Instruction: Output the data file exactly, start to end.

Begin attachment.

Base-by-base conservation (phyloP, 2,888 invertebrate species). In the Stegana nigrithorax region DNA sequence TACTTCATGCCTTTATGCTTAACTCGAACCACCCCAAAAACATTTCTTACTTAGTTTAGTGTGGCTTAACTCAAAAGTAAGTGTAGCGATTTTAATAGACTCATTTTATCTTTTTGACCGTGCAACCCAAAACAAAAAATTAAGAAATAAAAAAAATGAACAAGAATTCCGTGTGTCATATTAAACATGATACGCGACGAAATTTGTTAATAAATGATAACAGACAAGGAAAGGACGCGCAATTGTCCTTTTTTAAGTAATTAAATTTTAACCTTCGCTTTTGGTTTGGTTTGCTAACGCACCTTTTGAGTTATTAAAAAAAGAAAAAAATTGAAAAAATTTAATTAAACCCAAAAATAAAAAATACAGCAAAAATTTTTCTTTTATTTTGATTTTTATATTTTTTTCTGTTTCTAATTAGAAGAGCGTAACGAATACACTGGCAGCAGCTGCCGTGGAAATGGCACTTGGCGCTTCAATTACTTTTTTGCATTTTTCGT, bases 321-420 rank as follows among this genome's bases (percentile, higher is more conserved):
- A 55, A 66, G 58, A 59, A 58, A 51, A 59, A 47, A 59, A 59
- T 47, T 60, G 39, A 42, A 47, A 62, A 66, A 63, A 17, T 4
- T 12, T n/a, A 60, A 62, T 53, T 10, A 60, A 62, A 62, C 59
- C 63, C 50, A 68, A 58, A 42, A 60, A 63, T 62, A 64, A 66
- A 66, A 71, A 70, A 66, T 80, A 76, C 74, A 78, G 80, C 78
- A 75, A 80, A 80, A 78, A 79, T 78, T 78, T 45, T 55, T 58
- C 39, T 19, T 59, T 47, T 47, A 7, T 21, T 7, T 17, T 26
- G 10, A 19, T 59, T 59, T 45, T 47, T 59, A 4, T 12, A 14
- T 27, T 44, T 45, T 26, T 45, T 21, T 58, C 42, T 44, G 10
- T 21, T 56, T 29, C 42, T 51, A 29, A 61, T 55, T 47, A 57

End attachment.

Base-by-base conservation (phyloP, 2,888 invertebrate species). In the Stegana nigrithorax region DNA sequence TACTTCATGCCTTTATGCTTAACTCGAACCACCCCAAAAACATTTCTTACTTAGTTTAGTGTGGCTTAACTCAAAAGTAAGTGTAGCGATTTTAATAGACTCATTTTATCTTTTTGACCGTGCAACCCAAAACAAAAAATTAAGAAATAAAAAAAATGAACAAGAATTCCGTGTGTCATATTAAACATGATACGCGACGAAATTTGTTAATAAATGATAACAGACAAGGAAAGGACGCGCAATTGTCCTTTTTTAAGTAATTAAATTTTAACCTTCGCTTTTGGTTTGGTTTGCTAACGCACCTTTTGAGTTATTAAAAAAAGAAAAAAATTGAAAAAATTTAATTAAACCCAAAAATAAAAAATACAGCAAAAATTTTTCTTTTATTTTGATTTTTATATTTTTTTCTGTTTCTAATTAGAAGAGCGTAACGAATACACTGGCAGCAGCTGCCGTGGAAATGGCACTTGGCGCTTCAATTACTTTTTTGCATTTTTCGT, bases 321-420 rank as follows among this genome's bases (percentile, higher is more conserved):
- A 55, A 66, G 58, A 59, A 58, A 51, A 59, A 47, A 59, A 59
- T 47, T 60, G 39, A 42, A 47, A 62, A 66, A 63, A 17, T 4
- T 12, T n/a, A 60, A 62, T 53, T 10, A 60, A 62, A 62, C 59
- C 63, C 50, A 68, A 58, A 42, A 60, A 63, T 62, A 64, A 66
- A 66, A 71, A 70, A 66, T 80, A 76, C 74, A 78, G 80, C 78
- A 75, A 80, A 80, A 78, A 79, T 78, T 78, T 45, T 55, T 58
- C 39, T 19, T 59, T 47, T 47, A 7, T 21, T 7, T 17, T 26
- G 10, A 19, T 59, T 59, T 45, T 47, T 59, A 4, T 12, A 14
- T 27, T 44, T 45, T 26, T 45, T 21, T 58, C 42, T 44, G 10
- T 21, T 56, T 29, C 42, T 51, A 29, A 61, T 55, T 47, A 57